Thursday, February 21, 2008

Block Architectes: Veg.itect

We featured the rust/green complement in the Caixa Forum building, now to shift gears to another wonderful complementary palatte - concrete and greenery. Life Without Buildings featured work of French architecture firm Block Architectes - and while not all of it is using this dual material scheme exclusively it is all pretty integrated - with enough greenery to garner the title of Veg.itect. It's mostly paper architecture (or should I say digital?) at this point, but heck, so is 85.3% of Vegetated Architecture so far. Just enjoy what might be.

:: image via Life Without Buildings

And a quick visit to their site yielded some more tasty shots, such as this parking screen scenario:

:: image via Block Architects.

And a vegetated wall for an urban park development in St. Georges (top), and a rooftop vegetated youth hostel in Morlaix (below):

:: images via Block Architects

And finally just a trace of vegetation on the Ghost Bunker... but nice juxtaposition of materials and what looks like an actual structure!

:: image via Block Architects

There isn't a ton of text or description on the website, but they do have a PDF book to check out. Also a short bio, from the site:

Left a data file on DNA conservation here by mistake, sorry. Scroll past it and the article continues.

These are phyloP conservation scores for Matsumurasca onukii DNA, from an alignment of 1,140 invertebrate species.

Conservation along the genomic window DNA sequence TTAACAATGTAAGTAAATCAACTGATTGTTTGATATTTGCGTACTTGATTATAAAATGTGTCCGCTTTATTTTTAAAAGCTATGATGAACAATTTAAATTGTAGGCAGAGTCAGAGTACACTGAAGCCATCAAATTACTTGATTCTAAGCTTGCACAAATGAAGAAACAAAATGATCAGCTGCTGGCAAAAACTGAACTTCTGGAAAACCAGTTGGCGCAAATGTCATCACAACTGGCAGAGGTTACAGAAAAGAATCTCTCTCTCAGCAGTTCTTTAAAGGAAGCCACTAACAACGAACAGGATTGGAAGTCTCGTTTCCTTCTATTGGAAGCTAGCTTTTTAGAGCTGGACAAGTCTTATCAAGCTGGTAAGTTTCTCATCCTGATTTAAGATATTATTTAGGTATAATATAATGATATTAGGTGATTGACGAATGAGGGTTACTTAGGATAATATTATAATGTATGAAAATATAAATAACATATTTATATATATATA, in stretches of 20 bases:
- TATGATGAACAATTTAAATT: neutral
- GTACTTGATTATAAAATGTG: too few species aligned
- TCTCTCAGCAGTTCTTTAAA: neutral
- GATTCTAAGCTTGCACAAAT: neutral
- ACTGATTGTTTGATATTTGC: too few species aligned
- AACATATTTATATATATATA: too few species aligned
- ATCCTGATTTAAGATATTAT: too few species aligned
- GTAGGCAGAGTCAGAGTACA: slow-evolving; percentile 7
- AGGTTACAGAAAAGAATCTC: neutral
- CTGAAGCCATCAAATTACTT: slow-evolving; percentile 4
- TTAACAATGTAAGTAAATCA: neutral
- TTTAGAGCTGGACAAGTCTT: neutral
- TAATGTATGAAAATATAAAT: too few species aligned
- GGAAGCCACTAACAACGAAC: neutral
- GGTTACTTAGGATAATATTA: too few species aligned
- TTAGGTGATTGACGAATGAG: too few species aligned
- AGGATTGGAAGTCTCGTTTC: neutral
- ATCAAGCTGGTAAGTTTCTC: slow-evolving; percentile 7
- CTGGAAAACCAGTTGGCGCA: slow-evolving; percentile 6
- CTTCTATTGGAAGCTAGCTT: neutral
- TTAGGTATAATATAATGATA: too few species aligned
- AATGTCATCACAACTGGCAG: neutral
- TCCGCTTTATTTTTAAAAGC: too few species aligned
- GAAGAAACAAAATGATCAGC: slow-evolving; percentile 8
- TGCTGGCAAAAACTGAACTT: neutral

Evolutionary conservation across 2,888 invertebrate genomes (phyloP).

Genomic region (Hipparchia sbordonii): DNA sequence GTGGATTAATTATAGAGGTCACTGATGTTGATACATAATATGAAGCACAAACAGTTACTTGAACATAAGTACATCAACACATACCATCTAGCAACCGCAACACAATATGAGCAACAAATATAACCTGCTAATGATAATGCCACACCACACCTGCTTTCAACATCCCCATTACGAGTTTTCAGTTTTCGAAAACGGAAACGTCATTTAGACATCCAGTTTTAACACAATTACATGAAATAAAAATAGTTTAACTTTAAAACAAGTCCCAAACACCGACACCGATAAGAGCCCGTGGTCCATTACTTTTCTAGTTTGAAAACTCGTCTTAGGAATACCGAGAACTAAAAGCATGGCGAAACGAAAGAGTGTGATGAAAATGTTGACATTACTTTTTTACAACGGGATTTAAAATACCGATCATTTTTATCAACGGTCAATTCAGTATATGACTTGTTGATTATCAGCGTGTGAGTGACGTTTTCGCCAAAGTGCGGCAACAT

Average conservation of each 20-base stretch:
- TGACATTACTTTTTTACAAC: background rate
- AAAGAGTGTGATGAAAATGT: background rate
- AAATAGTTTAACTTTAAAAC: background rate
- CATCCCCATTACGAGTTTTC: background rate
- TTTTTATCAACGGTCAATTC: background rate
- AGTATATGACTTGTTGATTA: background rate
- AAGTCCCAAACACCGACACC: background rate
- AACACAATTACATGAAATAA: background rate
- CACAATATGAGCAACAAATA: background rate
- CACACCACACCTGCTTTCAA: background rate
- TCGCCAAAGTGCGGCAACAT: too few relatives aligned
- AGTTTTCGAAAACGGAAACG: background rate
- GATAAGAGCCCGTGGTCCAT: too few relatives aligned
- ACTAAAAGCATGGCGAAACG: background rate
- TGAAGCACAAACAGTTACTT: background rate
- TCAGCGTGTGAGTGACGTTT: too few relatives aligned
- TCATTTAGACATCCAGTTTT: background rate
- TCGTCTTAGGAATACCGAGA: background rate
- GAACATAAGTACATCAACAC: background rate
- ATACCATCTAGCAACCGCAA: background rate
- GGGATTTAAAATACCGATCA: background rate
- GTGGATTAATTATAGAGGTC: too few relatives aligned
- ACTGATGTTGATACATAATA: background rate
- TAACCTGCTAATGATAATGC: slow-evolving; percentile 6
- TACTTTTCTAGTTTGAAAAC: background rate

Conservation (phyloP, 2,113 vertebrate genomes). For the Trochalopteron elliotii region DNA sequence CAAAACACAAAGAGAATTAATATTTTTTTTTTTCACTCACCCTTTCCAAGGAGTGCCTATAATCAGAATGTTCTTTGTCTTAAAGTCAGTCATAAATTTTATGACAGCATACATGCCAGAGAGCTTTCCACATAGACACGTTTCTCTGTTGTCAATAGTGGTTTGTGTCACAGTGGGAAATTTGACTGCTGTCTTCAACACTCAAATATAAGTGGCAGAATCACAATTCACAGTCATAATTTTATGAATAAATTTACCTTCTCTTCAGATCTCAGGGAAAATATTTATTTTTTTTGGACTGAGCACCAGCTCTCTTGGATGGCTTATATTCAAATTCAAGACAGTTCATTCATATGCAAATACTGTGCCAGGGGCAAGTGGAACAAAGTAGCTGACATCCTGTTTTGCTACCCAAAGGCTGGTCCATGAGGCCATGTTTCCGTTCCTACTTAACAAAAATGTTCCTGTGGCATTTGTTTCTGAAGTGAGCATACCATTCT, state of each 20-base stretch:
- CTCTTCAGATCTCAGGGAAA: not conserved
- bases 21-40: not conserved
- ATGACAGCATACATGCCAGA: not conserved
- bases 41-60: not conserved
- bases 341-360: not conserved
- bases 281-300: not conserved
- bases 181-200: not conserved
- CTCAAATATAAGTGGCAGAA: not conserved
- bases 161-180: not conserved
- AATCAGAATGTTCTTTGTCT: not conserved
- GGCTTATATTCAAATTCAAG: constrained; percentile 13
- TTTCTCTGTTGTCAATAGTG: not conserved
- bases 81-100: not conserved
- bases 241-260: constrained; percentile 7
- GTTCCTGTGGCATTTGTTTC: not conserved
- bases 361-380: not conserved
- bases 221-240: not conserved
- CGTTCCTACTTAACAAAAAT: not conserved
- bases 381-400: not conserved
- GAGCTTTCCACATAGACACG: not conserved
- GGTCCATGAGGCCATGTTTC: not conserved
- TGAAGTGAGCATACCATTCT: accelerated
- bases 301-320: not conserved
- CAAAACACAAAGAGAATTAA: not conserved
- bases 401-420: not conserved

"Block, which was set up in Nantes in 2000, comes across as a group with its sights determinedly set an experimentation. This said, they had already worked together on many projects since their thoroughly illegal occupation of a Second World War bunker in 1996 -- Blockhaus DYI0. Their praxis is intentionally cross-disciplinary, involving sound recycling, installations, performances and architectural projects. The overall dynamic underpinning their line of thinking veers towards the notion of shift and displacement, and the decon-textualization of one or more ingredients of the real, duly turning into a project and indexed forms. Block was a Nouveaux Albums de la Jeune Architecture 2002 award-winner."

If my French was better, I may actually get something out of it. Either way, images need little translation... from the PDF book:

:: images via Block Architects

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